Violence in society is more prevalent today than ever before. Media and entertainment have opened up violent images for children to see. Availability of weapons to school age children seems incredulous. News stories of elementary school children bringing guns to school and killing classmates are sickening yet true. What is happening to our country? What is happening to our schools?
It is no secret that academic performance has declined over the last thirty or forty years.
Today’s students are not as proficient in the “three R’s” as are parents or grandparents was. “Cultural illiteracy,” is rising. Cultural illiteracy indicates a failure to “possess the basic information needed to thrive in the modern world,” or to “be deficient in one’s understanding of the basic terms and concepts that a person needs to function properly in our society.” (Schroder 75).
As public education has grabbed the attention of parents, policy-makers, and political candidates, the problems of school violence have received increased attention. School safety has become the sixth initiative of the U.S. Department of Education’s Goals 2000 program. They propose Safe, Disciplined, and Drug-free Schools by the year 2000. (Perlstein B. 02)
Despite heightened public attention following a surge in multiple homicides in schools, overall school crime rates are declining, according to the new 1999 Annual Report on School Safety. (Journal of American Medical Association 34)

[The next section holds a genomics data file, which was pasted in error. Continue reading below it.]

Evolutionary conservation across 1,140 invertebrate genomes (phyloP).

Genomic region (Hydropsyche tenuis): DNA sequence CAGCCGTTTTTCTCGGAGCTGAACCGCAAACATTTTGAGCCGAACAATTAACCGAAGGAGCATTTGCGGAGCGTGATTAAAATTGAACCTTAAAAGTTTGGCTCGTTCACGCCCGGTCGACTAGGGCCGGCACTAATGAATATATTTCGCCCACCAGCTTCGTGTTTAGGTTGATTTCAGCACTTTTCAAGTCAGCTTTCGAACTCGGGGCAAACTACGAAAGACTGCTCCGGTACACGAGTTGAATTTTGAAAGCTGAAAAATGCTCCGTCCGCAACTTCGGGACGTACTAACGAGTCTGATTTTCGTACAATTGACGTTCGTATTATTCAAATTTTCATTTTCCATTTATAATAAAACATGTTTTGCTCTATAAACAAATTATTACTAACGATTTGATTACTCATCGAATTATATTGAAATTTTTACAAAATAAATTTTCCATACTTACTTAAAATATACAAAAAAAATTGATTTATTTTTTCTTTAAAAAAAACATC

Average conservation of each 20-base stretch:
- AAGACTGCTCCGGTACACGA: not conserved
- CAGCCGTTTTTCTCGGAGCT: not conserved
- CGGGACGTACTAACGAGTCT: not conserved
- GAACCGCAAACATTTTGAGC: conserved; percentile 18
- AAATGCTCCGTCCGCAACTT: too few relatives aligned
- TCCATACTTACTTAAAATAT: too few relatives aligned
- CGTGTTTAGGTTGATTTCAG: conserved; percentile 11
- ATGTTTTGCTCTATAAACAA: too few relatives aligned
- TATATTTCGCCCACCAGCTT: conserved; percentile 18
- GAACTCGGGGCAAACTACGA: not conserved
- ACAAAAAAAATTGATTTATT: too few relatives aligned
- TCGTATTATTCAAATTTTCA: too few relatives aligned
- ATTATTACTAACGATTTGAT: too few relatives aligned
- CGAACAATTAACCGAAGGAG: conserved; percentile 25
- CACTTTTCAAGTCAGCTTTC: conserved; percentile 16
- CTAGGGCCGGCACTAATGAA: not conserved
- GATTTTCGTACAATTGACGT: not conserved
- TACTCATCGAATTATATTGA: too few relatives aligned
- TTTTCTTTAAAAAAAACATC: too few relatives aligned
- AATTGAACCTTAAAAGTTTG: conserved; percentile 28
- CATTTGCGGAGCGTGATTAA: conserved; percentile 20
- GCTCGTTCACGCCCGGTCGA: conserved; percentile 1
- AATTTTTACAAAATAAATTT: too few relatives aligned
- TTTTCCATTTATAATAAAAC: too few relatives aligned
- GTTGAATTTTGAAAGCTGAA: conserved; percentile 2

“Although America can be glad that school crime is decreasing,” said President Clinton; “we must take firm steps to ensure the safety of all our young people in their communities and in their schools. Congress should finish its work on the juvenile justice conference and finally pass a comprehensive and balanced bill that includes common sense gun provisions that will keep guns out of the hands of children and criminals.” (Quindlen 98)
A source of conflict in many schools is the perceived or real problem of bias and unfair treatment of students because of ethnicity, gender, race, social class, religion, disability, nationality, sexual orientation or physical appearance is what a report noted. An update on hate crime legislation and related statistics is included, but the report also notes that hate crimes are often underreported and data collection is further complicated because state definitions of hate crime vary. Recent data shows that about fifteen percent of eleven, thirteen, and fifteen-year-olds have been bullied because of their religion or race, and more than thirty percent have had sexual jokes, comments or gestures directed at them. (Schroeder 75)